Re: linux-kernel-digest V1 #123

Theodore Ts'o (tytso@ATHENA.MIT.EDU)
Mon, 24 Jul 95 17:42:21 EDT

From: (Rob Janssen reading Linux mailinglist)
Date: Sat, 22 Jul 1995 01:40:26 +0200 (MET DST)

I'm not sure what klogd is, my system currently runs only syslogd.
Is there an advantage to getting and running klogd? (I don't have it)
Note that when the disk is dead, processes that are not very active and
suddenly need to do something stand a high chance of failure.
(because they have been swapped out)

There are a few different syslog/klogd packages out there, it sounds
like. I personally prefer the one where the kernel logging functions
are processed by a separate daemon, klogd, and then forwarded on to
syslogd. (This is the klogd written by Dr. Greg Wettstein, and it's the
syslog/klog supplied by the Slackware distribution.)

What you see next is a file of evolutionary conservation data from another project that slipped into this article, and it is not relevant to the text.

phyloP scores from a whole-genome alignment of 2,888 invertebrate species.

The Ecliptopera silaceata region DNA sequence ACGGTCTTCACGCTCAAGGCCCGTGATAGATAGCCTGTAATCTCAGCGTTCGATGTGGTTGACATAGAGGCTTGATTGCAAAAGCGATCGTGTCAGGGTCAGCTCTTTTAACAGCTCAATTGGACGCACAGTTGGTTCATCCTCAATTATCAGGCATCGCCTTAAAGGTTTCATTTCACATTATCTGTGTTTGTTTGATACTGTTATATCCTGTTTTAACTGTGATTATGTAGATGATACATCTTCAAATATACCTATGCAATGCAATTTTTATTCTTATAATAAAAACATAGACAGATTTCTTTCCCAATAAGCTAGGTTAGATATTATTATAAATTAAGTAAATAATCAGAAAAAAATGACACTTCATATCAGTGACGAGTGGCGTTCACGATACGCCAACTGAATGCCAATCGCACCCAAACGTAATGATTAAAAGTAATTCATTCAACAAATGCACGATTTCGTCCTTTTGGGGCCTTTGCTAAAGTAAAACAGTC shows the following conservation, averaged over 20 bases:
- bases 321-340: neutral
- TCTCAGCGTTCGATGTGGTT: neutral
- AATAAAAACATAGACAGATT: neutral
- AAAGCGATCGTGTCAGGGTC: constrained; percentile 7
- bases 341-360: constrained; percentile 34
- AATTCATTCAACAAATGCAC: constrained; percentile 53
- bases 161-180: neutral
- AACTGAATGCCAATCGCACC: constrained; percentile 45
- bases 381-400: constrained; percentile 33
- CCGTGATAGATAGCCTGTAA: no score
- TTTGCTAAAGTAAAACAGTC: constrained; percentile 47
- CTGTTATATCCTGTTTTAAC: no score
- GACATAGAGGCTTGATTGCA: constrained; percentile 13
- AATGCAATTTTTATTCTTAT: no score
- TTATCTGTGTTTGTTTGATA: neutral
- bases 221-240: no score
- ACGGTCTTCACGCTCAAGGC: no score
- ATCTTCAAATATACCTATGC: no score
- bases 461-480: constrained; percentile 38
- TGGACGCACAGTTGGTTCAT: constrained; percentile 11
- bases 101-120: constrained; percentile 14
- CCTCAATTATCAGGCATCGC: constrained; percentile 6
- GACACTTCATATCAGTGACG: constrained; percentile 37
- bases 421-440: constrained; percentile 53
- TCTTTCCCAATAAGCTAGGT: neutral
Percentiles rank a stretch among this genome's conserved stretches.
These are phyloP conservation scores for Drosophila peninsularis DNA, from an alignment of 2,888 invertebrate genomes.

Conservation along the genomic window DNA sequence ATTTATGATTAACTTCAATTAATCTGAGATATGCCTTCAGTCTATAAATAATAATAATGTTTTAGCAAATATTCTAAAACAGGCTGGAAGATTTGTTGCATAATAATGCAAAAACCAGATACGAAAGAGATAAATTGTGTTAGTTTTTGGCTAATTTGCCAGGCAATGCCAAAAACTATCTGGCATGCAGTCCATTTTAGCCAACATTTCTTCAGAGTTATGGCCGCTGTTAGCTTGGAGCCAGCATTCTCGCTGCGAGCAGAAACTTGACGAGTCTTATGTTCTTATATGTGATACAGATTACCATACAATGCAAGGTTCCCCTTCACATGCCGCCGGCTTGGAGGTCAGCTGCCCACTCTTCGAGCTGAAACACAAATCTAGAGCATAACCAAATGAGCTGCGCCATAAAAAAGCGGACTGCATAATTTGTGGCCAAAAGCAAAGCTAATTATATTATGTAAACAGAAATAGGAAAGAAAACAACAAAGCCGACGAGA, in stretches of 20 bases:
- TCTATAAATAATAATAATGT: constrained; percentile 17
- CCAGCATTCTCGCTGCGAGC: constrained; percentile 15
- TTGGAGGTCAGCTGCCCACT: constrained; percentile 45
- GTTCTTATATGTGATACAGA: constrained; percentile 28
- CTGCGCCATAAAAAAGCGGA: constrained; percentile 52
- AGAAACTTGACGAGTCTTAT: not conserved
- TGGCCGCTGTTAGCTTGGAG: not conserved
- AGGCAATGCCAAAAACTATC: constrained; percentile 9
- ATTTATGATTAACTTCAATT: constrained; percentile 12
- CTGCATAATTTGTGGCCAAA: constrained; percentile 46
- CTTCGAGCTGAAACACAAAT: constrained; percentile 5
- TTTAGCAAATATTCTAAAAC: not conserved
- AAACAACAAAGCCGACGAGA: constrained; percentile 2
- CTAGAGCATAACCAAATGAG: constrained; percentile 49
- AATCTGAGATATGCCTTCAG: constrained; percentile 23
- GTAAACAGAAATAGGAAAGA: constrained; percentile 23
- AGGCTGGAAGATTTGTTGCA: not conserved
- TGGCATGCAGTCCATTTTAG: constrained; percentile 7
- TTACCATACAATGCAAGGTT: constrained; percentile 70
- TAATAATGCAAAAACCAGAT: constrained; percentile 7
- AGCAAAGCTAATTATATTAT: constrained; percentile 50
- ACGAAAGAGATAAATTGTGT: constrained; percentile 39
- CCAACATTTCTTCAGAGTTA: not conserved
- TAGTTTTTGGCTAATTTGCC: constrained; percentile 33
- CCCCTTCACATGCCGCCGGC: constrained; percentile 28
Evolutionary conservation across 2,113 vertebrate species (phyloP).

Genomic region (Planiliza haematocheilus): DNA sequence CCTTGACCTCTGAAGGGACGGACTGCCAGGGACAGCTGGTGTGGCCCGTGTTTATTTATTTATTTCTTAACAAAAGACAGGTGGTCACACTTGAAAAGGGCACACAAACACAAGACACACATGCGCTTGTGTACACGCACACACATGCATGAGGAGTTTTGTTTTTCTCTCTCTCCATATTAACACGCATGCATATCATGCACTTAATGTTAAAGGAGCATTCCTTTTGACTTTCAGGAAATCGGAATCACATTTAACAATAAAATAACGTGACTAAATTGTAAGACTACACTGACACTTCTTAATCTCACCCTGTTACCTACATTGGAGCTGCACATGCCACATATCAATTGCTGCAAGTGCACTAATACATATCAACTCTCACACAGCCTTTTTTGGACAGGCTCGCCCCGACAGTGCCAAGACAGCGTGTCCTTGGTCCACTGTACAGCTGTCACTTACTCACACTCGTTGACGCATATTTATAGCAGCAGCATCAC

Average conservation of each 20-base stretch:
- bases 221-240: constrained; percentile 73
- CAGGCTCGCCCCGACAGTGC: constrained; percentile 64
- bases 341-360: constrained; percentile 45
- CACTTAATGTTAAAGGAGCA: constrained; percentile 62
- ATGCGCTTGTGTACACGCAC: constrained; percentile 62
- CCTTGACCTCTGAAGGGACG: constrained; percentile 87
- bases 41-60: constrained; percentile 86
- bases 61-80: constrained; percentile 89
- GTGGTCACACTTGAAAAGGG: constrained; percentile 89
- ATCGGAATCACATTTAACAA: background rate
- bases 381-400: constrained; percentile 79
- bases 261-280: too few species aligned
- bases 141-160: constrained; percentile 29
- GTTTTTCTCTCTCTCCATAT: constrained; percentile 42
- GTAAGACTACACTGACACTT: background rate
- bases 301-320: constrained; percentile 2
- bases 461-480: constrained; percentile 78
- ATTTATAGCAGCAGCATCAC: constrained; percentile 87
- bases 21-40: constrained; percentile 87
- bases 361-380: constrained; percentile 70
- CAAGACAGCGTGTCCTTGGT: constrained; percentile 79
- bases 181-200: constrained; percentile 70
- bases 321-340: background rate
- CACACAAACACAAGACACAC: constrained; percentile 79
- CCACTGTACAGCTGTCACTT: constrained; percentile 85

I know it is against the "do it in user mode" religion, but I really
think that critical error message printing should be done in the kernel,
not in a user process that probably dies with the system.

Well, when you say "klogd -c 8", the kernel actually does print any
kernel messages more sigificant than level 8 --- i.e., all of them. It
will also forward all kernel messages to the klogd user process, so they
can be saved to a log file. But even if the user process can't run
because the scheduler is screwed, when "klogd -c 8" is in effect, the
panic messages will be printed to the console.

Sure all kinds of nice solutions are possible, but why can't we report
device errors back to the user program, as all other operating systems
seem to be able to do?

You are right that I/O device errors should be reflected back to the
user programs. Hanging clearly not the right thing to do.
Unfortunately, it seems to be something which Linux shares in common
with a lot of other Unix systems --- clearly we should be able to do

- Ted